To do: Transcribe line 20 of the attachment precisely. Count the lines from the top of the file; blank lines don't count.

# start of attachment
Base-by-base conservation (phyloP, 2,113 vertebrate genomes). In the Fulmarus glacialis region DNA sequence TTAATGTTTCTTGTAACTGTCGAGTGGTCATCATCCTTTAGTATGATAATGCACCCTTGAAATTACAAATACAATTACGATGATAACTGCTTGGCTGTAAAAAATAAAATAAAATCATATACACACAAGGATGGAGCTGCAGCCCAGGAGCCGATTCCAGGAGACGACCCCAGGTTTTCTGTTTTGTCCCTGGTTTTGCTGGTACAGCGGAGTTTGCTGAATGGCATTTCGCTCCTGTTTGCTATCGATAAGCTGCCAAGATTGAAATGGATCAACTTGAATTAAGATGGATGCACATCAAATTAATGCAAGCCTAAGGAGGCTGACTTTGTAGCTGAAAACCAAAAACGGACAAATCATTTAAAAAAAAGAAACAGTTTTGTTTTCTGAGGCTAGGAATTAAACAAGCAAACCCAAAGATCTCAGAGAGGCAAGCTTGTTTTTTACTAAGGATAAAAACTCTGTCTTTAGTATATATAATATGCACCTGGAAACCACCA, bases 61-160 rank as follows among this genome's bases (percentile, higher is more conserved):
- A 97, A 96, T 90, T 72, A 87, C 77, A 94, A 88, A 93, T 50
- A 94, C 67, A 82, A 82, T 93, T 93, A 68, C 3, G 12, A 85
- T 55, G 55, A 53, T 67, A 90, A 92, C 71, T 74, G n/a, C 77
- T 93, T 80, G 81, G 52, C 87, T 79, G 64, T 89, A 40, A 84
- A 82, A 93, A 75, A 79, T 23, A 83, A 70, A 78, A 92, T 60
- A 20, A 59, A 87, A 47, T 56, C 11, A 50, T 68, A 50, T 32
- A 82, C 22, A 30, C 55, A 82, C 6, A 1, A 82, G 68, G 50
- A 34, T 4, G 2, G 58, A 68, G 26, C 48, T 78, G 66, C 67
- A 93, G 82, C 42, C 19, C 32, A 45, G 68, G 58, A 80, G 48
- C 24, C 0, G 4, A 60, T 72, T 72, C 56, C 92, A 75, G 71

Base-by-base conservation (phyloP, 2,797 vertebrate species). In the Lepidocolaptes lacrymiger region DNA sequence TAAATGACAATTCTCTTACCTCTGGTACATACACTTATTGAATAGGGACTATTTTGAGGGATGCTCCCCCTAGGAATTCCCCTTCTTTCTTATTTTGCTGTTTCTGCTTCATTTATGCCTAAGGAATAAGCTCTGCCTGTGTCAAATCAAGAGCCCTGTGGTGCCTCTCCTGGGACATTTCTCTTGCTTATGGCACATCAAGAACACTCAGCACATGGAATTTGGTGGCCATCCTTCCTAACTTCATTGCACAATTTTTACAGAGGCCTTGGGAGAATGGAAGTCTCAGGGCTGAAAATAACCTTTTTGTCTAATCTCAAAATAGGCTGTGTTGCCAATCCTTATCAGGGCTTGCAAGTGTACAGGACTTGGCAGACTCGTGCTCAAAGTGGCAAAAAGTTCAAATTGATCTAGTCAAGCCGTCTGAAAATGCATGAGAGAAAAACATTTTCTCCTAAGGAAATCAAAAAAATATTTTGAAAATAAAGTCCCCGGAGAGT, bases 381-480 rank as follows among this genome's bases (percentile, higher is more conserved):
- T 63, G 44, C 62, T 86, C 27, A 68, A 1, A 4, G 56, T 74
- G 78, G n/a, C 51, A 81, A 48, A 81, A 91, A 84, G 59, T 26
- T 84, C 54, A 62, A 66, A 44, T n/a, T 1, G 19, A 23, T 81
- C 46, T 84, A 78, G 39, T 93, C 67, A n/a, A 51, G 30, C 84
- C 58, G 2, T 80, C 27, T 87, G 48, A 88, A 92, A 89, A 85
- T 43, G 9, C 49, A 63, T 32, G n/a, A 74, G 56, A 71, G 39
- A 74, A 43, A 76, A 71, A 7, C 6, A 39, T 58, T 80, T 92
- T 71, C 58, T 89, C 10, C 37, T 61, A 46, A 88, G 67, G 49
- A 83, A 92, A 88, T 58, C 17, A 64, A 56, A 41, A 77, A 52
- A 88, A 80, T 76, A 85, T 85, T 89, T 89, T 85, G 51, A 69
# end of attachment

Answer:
- T 71, C 58, T 89, C 10, C 37, T 61, A 46, A 88, G 67, G 49